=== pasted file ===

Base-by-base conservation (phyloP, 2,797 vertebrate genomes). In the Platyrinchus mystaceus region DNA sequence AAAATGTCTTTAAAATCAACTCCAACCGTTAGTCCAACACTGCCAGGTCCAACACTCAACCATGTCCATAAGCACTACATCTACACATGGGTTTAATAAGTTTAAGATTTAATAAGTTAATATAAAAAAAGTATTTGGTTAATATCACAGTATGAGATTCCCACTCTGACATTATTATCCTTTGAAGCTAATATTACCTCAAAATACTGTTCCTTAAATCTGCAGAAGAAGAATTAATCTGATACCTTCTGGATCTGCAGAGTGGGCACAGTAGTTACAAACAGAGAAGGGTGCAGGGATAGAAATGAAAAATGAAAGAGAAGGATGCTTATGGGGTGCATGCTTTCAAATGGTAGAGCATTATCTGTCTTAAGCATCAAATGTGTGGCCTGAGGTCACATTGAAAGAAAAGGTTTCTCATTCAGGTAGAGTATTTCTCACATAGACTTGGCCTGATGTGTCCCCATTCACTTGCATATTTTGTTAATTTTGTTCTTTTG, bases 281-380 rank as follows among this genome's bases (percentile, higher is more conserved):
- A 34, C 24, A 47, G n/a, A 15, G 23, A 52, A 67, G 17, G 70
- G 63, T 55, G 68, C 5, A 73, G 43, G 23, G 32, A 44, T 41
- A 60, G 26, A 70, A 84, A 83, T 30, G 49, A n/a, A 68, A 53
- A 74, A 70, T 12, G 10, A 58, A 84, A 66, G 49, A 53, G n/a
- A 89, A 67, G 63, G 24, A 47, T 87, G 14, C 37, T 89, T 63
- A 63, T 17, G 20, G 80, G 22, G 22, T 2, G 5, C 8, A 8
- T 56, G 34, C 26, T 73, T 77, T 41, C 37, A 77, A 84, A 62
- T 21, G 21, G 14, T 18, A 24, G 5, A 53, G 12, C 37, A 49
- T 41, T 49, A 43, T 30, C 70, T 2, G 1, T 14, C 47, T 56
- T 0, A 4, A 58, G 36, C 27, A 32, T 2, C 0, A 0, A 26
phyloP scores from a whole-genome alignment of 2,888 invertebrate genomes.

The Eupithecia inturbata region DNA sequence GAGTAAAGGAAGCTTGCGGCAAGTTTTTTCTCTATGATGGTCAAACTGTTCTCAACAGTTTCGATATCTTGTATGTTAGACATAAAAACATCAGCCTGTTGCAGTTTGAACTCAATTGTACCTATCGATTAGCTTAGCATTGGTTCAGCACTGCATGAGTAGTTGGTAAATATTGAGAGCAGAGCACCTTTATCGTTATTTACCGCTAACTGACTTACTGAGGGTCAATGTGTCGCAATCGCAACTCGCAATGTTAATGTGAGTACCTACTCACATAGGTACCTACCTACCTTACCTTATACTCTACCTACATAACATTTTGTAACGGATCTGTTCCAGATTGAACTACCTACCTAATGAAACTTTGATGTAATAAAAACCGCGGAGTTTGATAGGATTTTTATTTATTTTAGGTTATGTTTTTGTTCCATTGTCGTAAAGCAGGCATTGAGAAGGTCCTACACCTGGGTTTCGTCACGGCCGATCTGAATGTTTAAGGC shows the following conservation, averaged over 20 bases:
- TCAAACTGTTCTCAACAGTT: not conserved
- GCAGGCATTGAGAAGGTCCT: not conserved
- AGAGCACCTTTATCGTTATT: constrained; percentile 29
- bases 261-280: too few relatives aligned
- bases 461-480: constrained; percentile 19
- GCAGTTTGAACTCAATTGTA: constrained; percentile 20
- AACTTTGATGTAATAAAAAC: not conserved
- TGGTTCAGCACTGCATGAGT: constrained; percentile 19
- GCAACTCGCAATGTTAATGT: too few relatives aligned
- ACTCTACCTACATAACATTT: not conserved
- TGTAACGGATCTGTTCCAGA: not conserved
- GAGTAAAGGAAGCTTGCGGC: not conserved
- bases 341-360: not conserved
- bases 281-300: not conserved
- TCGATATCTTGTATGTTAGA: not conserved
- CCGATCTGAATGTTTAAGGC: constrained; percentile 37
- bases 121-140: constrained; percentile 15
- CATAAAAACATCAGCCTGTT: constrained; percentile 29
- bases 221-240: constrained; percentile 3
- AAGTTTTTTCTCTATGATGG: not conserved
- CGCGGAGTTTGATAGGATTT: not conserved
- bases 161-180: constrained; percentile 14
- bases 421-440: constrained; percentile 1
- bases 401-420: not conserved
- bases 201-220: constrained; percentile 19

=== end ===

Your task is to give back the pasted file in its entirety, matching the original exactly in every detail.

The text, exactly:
Base-by-base conservation (phyloP, 2,797 vertebrate genomes). In the Platyrinchus mystaceus region DNA sequence AAAATGTCTTTAAAATCAACTCCAACCGTTAGTCCAACACTGCCAGGTCCAACACTCAACCATGTCCATAAGCACTACATCTACACATGGGTTTAATAAGTTTAAGATTTAATAAGTTAATATAAAAAAAGTATTTGGTTAATATCACAGTATGAGATTCCCACTCTGACATTATTATCCTTTGAAGCTAATATTACCTCAAAATACTGTTCCTTAAATCTGCAGAAGAAGAATTAATCTGATACCTTCTGGATCTGCAGAGTGGGCACAGTAGTTACAAACAGAGAAGGGTGCAGGGATAGAAATGAAAAATGAAAGAGAAGGATGCTTATGGGGTGCATGCTTTCAAATGGTAGAGCATTATCTGTCTTAAGCATCAAATGTGTGGCCTGAGGTCACATTGAAAGAAAAGGTTTCTCATTCAGGTAGAGTATTTCTCACATAGACTTGGCCTGATGTGTCCCCATTCACTTGCATATTTTGTTAATTTTGTTCTTTTG, bases 281-380 rank as follows among this genome's bases (percentile, higher is more conserved):
- A 34, C 24, A 47, G n/a, A 15, G 23, A 52, A 67, G 17, G 70
- G 63, T 55, G 68, C 5, A 73, G 43, G 23, G 32, A 44, T 41
- A 60, G 26, A 70, A 84, A 83, T 30, G 49, A n/a, A 68, A 53
- A 74, A 70, T 12, G 10, A 58, A 84, A 66, G 49, A 53, G n/a
- A 89, A 67, G 63, G 24, A 47, T 87, G 14, C 37, T 89, T 63
- A 63, T 17, G 20, G 80, G 22, G 22, T 2, G 5, C 8, A 8
- T 56, G 34, C 26, T 73, T 77, T 41, C 37, A 77, A 84, A 62
- T 21, G 21, G 14, T 18, A 24, G 5, A 53, G 12, C 37, A 49
- T 41, T 49, A 43, T 30, C 70, T 2, G 1, T 14, C 47, T 56
- T 0, A 4, A 58, G 36, C 27, A 32, T 2, C 0, A 0, A 26
phyloP scores from a whole-genome alignment of 2,888 invertebrate genomes.

The Eupithecia inturbata region DNA sequence GAGTAAAGGAAGCTTGCGGCAAGTTTTTTCTCTATGATGGTCAAACTGTTCTCAACAGTTTCGATATCTTGTATGTTAGACATAAAAACATCAGCCTGTTGCAGTTTGAACTCAATTGTACCTATCGATTAGCTTAGCATTGGTTCAGCACTGCATGAGTAGTTGGTAAATATTGAGAGCAGAGCACCTTTATCGTTATTTACCGCTAACTGACTTACTGAGGGTCAATGTGTCGCAATCGCAACTCGCAATGTTAATGTGAGTACCTACTCACATAGGTACCTACCTACCTTACCTTATACTCTACCTACATAACATTTTGTAACGGATCTGTTCCAGATTGAACTACCTACCTAATGAAACTTTGATGTAATAAAAACCGCGGAGTTTGATAGGATTTTTATTTATTTTAGGTTATGTTTTTGTTCCATTGTCGTAAAGCAGGCATTGAGAAGGTCCTACACCTGGGTTTCGTCACGGCCGATCTGAATGTTTAAGGC shows the following conservation, averaged over 20 bases:
- TCAAACTGTTCTCAACAGTT: not conserved
- GCAGGCATTGAGAAGGTCCT: not conserved
- AGAGCACCTTTATCGTTATT: constrained; percentile 29
- bases 261-280: too few relatives aligned
- bases 461-480: constrained; percentile 19
- GCAGTTTGAACTCAATTGTA: constrained; percentile 20
- AACTTTGATGTAATAAAAAC: not conserved
- TGGTTCAGCACTGCATGAGT: constrained; percentile 19
- GCAACTCGCAATGTTAATGT: too few relatives aligned
- ACTCTACCTACATAACATTT: not conserved
- TGTAACGGATCTGTTCCAGA: not conserved
- GAGTAAAGGAAGCTTGCGGC: not conserved
- bases 341-360: not conserved
- bases 281-300: not conserved
- TCGATATCTTGTATGTTAGA: not conserved
- CCGATCTGAATGTTTAAGGC: constrained; percentile 37
- bases 121-140: constrained; percentile 15
- CATAAAAACATCAGCCTGTT: constrained; percentile 29
- bases 221-240: constrained; percentile 3
- AAGTTTTTTCTCTATGATGG: not conserved
- CGCGGAGTTTGATAGGATTT: not conserved
- bases 161-180: constrained; percentile 14
- bases 421-440: constrained; percentile 1
- bases 401-420: not conserved
- bases 201-220: constrained; percentile 19